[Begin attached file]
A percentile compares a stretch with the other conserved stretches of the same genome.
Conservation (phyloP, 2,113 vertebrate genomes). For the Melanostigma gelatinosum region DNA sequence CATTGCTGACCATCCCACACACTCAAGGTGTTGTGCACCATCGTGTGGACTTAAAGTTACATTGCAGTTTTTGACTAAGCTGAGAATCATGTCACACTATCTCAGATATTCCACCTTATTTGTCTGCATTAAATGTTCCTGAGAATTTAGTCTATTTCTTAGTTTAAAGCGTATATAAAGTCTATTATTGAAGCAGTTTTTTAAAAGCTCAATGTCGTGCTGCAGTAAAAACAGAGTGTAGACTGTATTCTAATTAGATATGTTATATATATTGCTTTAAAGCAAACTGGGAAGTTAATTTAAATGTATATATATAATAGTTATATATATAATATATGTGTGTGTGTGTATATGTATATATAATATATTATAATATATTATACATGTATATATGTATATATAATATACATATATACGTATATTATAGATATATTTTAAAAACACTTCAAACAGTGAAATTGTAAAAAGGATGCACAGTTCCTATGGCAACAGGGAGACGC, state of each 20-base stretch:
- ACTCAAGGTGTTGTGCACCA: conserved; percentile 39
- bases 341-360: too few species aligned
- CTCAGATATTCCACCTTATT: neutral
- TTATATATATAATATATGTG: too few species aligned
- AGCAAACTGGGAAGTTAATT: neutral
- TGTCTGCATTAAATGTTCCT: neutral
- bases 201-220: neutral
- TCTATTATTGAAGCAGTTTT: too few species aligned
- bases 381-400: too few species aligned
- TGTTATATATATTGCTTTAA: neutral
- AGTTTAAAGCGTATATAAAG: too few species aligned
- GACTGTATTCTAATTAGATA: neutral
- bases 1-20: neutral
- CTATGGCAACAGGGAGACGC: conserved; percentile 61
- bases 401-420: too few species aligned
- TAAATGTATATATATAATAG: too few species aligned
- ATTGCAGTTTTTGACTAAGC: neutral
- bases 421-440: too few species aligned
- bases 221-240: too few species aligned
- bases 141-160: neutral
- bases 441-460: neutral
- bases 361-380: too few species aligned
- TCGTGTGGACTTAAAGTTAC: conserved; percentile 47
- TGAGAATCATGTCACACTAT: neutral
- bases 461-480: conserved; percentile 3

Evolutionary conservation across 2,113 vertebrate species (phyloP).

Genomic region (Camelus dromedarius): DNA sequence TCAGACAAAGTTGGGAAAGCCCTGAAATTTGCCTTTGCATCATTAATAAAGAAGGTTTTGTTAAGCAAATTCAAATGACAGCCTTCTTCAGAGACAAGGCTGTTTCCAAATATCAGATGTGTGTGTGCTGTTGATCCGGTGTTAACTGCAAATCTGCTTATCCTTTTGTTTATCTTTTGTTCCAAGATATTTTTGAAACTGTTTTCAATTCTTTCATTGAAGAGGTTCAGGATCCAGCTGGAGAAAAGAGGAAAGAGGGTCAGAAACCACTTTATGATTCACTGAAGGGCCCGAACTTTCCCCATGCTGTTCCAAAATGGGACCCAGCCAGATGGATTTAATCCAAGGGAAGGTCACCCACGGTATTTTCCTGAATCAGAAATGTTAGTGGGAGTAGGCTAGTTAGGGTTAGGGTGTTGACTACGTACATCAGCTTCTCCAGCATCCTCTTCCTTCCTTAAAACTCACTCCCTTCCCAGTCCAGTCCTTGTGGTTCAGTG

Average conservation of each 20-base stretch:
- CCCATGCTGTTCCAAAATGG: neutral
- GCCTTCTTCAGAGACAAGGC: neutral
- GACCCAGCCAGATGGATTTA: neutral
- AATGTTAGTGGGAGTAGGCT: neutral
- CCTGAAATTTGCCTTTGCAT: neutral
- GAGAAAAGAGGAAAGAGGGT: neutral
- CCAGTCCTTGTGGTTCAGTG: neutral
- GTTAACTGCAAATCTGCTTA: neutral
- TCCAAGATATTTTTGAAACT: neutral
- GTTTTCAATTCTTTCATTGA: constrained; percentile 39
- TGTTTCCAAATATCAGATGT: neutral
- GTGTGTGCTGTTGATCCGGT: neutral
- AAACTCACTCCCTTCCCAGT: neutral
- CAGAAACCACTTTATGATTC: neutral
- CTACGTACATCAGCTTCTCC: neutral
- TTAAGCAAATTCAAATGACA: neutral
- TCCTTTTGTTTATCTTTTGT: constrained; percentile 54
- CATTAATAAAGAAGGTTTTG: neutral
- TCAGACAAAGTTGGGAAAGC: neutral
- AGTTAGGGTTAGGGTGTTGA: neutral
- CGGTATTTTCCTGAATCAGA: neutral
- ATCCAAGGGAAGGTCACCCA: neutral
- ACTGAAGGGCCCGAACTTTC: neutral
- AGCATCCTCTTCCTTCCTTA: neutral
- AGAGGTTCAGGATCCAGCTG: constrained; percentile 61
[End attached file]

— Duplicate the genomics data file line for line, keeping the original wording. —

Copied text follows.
A percentile compares a stretch with the other conserved stretches of the same genome.
Conservation (phyloP, 2,113 vertebrate genomes). For the Melanostigma gelatinosum region DNA sequence CATTGCTGACCATCCCACACACTCAAGGTGTTGTGCACCATCGTGTGGACTTAAAGTTACATTGCAGTTTTTGACTAAGCTGAGAATCATGTCACACTATCTCAGATATTCCACCTTATTTGTCTGCATTAAATGTTCCTGAGAATTTAGTCTATTTCTTAGTTTAAAGCGTATATAAAGTCTATTATTGAAGCAGTTTTTTAAAAGCTCAATGTCGTGCTGCAGTAAAAACAGAGTGTAGACTGTATTCTAATTAGATATGTTATATATATTGCTTTAAAGCAAACTGGGAAGTTAATTTAAATGTATATATATAATAGTTATATATATAATATATGTGTGTGTGTGTATATGTATATATAATATATTATAATATATTATACATGTATATATGTATATATAATATACATATATACGTATATTATAGATATATTTTAAAAACACTTCAAACAGTGAAATTGTAAAAAGGATGCACAGTTCCTATGGCAACAGGGAGACGC, state of each 20-base stretch:
- ACTCAAGGTGTTGTGCACCA: conserved; percentile 39
- bases 341-360: too few species aligned
- CTCAGATATTCCACCTTATT: neutral
- TTATATATATAATATATGTG: too few species aligned
- AGCAAACTGGGAAGTTAATT: neutral
- TGTCTGCATTAAATGTTCCT: neutral
- bases 201-220: neutral
- TCTATTATTGAAGCAGTTTT: too few species aligned
- bases 381-400: too few species aligned
- TGTTATATATATTGCTTTAA: neutral
- AGTTTAAAGCGTATATAAAG: too few species aligned
- GACTGTATTCTAATTAGATA: neutral
- bases 1-20: neutral
- CTATGGCAACAGGGAGACGC: conserved; percentile 61
- bases 401-420: too few species aligned
- TAAATGTATATATATAATAG: too few species aligned
- ATTGCAGTTTTTGACTAAGC: neutral
- bases 421-440: too few species aligned
- bases 221-240: too few species aligned
- bases 141-160: neutral
- bases 441-460: neutral
- bases 361-380: too few species aligned
- TCGTGTGGACTTAAAGTTAC: conserved; percentile 47
- TGAGAATCATGTCACACTAT: neutral
- bases 461-480: conserved; percentile 3

Evolutionary conservation across 2,113 vertebrate species (phyloP).

Genomic region (Camelus dromedarius): DNA sequence TCAGACAAAGTTGGGAAAGCCCTGAAATTTGCCTTTGCATCATTAATAAAGAAGGTTTTGTTAAGCAAATTCAAATGACAGCCTTCTTCAGAGACAAGGCTGTTTCCAAATATCAGATGTGTGTGTGCTGTTGATCCGGTGTTAACTGCAAATCTGCTTATCCTTTTGTTTATCTTTTGTTCCAAGATATTTTTGAAACTGTTTTCAATTCTTTCATTGAAGAGGTTCAGGATCCAGCTGGAGAAAAGAGGAAAGAGGGTCAGAAACCACTTTATGATTCACTGAAGGGCCCGAACTTTCCCCATGCTGTTCCAAAATGGGACCCAGCCAGATGGATTTAATCCAAGGGAAGGTCACCCACGGTATTTTCCTGAATCAGAAATGTTAGTGGGAGTAGGCTAGTTAGGGTTAGGGTGTTGACTACGTACATCAGCTTCTCCAGCATCCTCTTCCTTCCTTAAAACTCACTCCCTTCCCAGTCCAGTCCTTGTGGTTCAGTG

Average conservation of each 20-base stretch:
- CCCATGCTGTTCCAAAATGG: neutral
- GCCTTCTTCAGAGACAAGGC: neutral
- GACCCAGCCAGATGGATTTA: neutral
- AATGTTAGTGGGAGTAGGCT: neutral
- CCTGAAATTTGCCTTTGCAT: neutral
- GAGAAAAGAGGAAAGAGGGT: neutral
- CCAGTCCTTGTGGTTCAGTG: neutral
- GTTAACTGCAAATCTGCTTA: neutral
- TCCAAGATATTTTTGAAACT: neutral
- GTTTTCAATTCTTTCATTGA: constrained; percentile 39
- TGTTTCCAAATATCAGATGT: neutral
- GTGTGTGCTGTTGATCCGGT: neutral
- AAACTCACTCCCTTCCCAGT: neutral
- CAGAAACCACTTTATGATTC: neutral
- CTACGTACATCAGCTTCTCC: neutral
- TTAAGCAAATTCAAATGACA: neutral
- TCCTTTTGTTTATCTTTTGT: constrained; percentile 54
- CATTAATAAAGAAGGTTTTG: neutral
- TCAGACAAAGTTGGGAAAGC: neutral
- AGTTAGGGTTAGGGTGTTGA: neutral
- CGGTATTTTCCTGAATCAGA: neutral
- ATCCAAGGGAAGGTCACCCA: neutral
- ACTGAAGGGCCCGAACTTTC: neutral
- AGCATCCTCTTCCTTCCTTA: neutral
- AGAGGTTCAGGATCCAGCTG: constrained; percentile 61